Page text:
Thursday, August 27, 2009

In Response to "In Response to "In Response to [My Previous Post]""

First, my thanks to Cheryl for starting an interesting conversation that seems to be resonating with editors, agents and authors. I'm enjoying the discussion!

Last night, Cheryl responded to my response here.

I think my issue with the proposal remains the same, though Cheryl is quite right that this enterprising editor making an offer after a few days wasn't following the terms. Without every agent and every editor following these guidelines, I think we run into some major issues. Say I do give everyone four weeks before accepting offers. If another agent comes along with another great project without that limit, my client's material will fall to the bottom of the pile to accommodate the no-time-limit project. And again, unless everyone is participating in the proposal, procrastination will reign and the material won't get read until the end of week four. The fact that someone else might scoop something up is often what makes an editor pick up a manuscript in the first place. While I truly believe that Cheryl would give priority to such manuscripts (she wouldn't have proposed it, otherwise), I can't say that I think other editors would react in the same way.

Also, and I'd love to hear from other agents on this, sometimes we DO wait for editors. Sometimes the offer on the table isn't quite what we were looking for, or another editor pleads for more time. My experience suggests that the editor who needs more time usually doesn't wind up coming to the table. Their lack of speed in getting to the project often indicates an ambivalence or disinterest. Also in my experience -- only once has an editor told me they couldn't make it to an auction I held because they didn't have enough time. She explained that she'd really need to get someone from paperbacks to read, because the book was rather literary for them. And you know what? It was too literary for them, and they wouldn't (and shouldn't) have acquired it, anyway.

(It's important now to point out to the authors reading: most books don't sell at auction, and this isn't an every day issue. Most offers aren't made in 48 or 72 or even 168 hours! This is a rare, exciting, you-can-only-dream-of scenario.)

All of this said, I really do want all interested parties to have enough time to come to the table if they'd like to. I want an author to be able to see all of the options, to speak with the offering editors, and to make an informed decision about who would best publish their book. I do not want to generate a feeding frenzy based on hype, as I think most of us can agree that it's bad for both author and publisher. Though I'm going to continue to submit as always, I do hope I can hold out long enough to have a project land with Cheryl soon. As you've probably figured out, she's brilliant and thoughtful, and she cares deeply for the books she works on. (Speaking of which, please read Marcello in the Real World by Francisco Stork, which she gave me the ARC for some time back when we had lunch -- you won't regret it!) Thanks again, Cheryl!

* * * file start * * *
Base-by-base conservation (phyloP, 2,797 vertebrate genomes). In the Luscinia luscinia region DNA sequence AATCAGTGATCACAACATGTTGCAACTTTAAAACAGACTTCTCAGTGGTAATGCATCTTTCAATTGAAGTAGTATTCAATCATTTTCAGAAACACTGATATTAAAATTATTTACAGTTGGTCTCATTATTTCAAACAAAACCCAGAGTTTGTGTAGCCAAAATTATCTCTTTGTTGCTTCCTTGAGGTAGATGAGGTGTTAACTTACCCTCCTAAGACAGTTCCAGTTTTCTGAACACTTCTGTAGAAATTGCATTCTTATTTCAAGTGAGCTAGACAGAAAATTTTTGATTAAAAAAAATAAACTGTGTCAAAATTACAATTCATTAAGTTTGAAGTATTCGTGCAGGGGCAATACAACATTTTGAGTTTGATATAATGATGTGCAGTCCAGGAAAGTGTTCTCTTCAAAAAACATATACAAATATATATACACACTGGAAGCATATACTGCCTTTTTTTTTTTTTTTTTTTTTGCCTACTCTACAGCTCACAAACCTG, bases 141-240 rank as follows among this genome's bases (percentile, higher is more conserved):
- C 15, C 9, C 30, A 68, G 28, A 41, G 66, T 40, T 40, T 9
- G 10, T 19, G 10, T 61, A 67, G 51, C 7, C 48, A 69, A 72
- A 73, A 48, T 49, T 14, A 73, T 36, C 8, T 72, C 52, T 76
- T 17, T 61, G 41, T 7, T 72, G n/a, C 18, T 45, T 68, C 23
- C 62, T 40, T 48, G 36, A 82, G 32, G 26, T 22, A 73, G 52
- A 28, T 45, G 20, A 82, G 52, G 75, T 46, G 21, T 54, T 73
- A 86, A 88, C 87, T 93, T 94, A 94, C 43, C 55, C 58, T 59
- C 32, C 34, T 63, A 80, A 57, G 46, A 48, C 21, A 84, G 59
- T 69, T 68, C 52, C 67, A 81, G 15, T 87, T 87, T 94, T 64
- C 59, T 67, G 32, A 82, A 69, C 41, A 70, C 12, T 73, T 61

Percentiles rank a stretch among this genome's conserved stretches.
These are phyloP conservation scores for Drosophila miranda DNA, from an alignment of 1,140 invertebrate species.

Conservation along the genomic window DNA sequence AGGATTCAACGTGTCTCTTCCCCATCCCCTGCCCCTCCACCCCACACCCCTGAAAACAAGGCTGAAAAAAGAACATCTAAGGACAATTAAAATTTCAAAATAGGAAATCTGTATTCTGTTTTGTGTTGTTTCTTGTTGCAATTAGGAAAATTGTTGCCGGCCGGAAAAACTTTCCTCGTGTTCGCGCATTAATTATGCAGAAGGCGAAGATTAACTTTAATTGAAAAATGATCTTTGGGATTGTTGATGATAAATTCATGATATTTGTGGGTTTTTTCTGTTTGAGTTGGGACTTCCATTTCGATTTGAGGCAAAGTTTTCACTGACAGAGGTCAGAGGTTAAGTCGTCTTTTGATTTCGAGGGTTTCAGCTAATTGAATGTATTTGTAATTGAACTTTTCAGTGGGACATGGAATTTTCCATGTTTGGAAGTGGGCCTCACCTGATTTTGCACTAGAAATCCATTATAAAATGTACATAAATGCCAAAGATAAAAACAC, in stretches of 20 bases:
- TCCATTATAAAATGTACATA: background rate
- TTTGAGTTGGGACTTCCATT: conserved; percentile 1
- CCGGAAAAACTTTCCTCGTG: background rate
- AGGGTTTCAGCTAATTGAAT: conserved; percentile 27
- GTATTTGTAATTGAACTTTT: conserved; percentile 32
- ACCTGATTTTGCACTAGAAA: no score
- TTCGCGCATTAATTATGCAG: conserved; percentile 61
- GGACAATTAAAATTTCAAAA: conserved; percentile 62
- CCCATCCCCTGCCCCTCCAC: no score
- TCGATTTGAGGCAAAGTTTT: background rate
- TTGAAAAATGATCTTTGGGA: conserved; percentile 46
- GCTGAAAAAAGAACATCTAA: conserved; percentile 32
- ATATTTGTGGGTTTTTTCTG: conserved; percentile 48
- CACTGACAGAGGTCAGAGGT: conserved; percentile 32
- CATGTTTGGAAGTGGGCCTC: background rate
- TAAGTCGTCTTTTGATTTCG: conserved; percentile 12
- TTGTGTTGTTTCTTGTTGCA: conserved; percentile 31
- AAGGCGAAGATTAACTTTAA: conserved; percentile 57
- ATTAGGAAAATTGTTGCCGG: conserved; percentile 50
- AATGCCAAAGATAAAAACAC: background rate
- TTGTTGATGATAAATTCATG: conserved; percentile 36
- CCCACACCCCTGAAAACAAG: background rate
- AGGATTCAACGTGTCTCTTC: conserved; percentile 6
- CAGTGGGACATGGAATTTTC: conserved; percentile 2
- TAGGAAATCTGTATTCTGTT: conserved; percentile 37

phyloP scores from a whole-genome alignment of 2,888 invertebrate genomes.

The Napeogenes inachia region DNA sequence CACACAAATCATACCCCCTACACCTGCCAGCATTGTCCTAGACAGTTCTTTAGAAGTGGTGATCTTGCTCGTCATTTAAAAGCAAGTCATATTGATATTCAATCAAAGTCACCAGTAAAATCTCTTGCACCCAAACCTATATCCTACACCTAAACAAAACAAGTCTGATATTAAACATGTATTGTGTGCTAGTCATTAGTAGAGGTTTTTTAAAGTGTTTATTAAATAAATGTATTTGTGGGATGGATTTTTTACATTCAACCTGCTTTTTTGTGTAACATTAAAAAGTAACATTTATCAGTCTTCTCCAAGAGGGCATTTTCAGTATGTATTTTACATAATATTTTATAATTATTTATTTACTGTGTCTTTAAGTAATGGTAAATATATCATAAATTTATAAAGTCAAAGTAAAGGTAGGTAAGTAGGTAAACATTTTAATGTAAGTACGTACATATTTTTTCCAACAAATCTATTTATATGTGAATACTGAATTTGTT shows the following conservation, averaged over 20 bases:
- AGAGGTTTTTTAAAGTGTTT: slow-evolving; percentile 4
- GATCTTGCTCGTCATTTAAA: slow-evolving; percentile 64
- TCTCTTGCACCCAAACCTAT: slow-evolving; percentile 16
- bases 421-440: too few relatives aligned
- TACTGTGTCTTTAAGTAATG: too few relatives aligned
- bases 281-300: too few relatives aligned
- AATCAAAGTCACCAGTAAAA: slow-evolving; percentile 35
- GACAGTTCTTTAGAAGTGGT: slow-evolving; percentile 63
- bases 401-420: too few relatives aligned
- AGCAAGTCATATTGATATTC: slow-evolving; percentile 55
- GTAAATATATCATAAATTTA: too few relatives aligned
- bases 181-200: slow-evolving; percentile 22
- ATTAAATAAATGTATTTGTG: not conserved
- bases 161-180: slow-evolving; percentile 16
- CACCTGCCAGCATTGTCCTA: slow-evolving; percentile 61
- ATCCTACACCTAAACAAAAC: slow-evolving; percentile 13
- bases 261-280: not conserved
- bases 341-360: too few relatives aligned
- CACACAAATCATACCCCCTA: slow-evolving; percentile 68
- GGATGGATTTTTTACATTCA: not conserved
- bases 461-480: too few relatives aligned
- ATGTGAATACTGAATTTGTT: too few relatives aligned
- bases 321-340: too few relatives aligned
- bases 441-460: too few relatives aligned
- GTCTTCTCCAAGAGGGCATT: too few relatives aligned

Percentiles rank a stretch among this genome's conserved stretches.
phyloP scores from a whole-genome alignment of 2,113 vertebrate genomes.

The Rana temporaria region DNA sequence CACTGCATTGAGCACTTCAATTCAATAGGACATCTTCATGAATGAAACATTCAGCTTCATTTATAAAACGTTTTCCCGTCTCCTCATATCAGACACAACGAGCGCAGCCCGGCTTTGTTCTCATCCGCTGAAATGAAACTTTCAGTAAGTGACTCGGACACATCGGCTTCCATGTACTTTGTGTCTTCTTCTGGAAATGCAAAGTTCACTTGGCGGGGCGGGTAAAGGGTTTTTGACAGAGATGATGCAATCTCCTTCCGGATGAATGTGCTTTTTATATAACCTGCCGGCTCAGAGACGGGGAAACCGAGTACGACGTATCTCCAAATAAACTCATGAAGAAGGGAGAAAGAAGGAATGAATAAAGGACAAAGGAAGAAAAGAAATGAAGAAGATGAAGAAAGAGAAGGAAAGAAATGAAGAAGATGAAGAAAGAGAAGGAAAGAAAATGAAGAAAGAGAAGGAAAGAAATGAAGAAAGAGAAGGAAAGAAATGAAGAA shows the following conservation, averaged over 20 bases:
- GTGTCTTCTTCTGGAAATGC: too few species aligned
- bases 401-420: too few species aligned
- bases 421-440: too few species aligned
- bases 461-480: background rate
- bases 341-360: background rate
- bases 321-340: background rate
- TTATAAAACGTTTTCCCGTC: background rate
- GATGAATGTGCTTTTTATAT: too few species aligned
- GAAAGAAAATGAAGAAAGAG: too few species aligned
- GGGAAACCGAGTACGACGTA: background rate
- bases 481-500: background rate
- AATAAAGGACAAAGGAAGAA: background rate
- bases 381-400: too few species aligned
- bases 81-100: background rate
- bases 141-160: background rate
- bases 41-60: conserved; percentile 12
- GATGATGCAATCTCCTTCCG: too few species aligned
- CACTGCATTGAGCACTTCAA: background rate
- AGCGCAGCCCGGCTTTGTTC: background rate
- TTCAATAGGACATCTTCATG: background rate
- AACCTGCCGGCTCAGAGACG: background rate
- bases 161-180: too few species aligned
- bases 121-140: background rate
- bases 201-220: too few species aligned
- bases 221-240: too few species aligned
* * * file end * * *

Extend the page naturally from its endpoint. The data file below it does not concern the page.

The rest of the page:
- Michael


  1. Thanks for the discussion, but could you give me a little more time to read Marcello in the Real World!

  2. If this continues, the "In response to"s are going to get comedic.

  3. Thank you, Michael! I see your points and agree with many of them (as well as with the wise comments Molly left at the bottom of your previous post). And I appreciate the kind words for MARCELO, of course. I think I've said everything I have to say on the subject for the moment, but I'm glad the discussion has been opened.

    (And for the record, I did think about the Swiftian connotations of "A Modest Proposal," but I meant the "modest" sincerely enough that I hoped its satirical meaning would be overlooked for its literal one. Clearly the wrong choice in a blogosphere of fellow English majors...)

  4. "Their lack of speed in getting to the project often indicates an ambivalence or disinterest."

    And authors know this. We all know fast is better than slow. So even though we know most books don't go to auction, we become less enthusiastic about a house when the submission process drags on for three, four, and five months or longer.

    Obviously, they aren't interested. Why not withdraw and start a fresh round of submissions with editors who *might* be enthusiastic. Why stick around for a half-assed offer from an editor who doesn't really care?

  5. Thanks, Cheryl! I think this has been a great and productive discussion. I look forward to having more of them.

    - Michael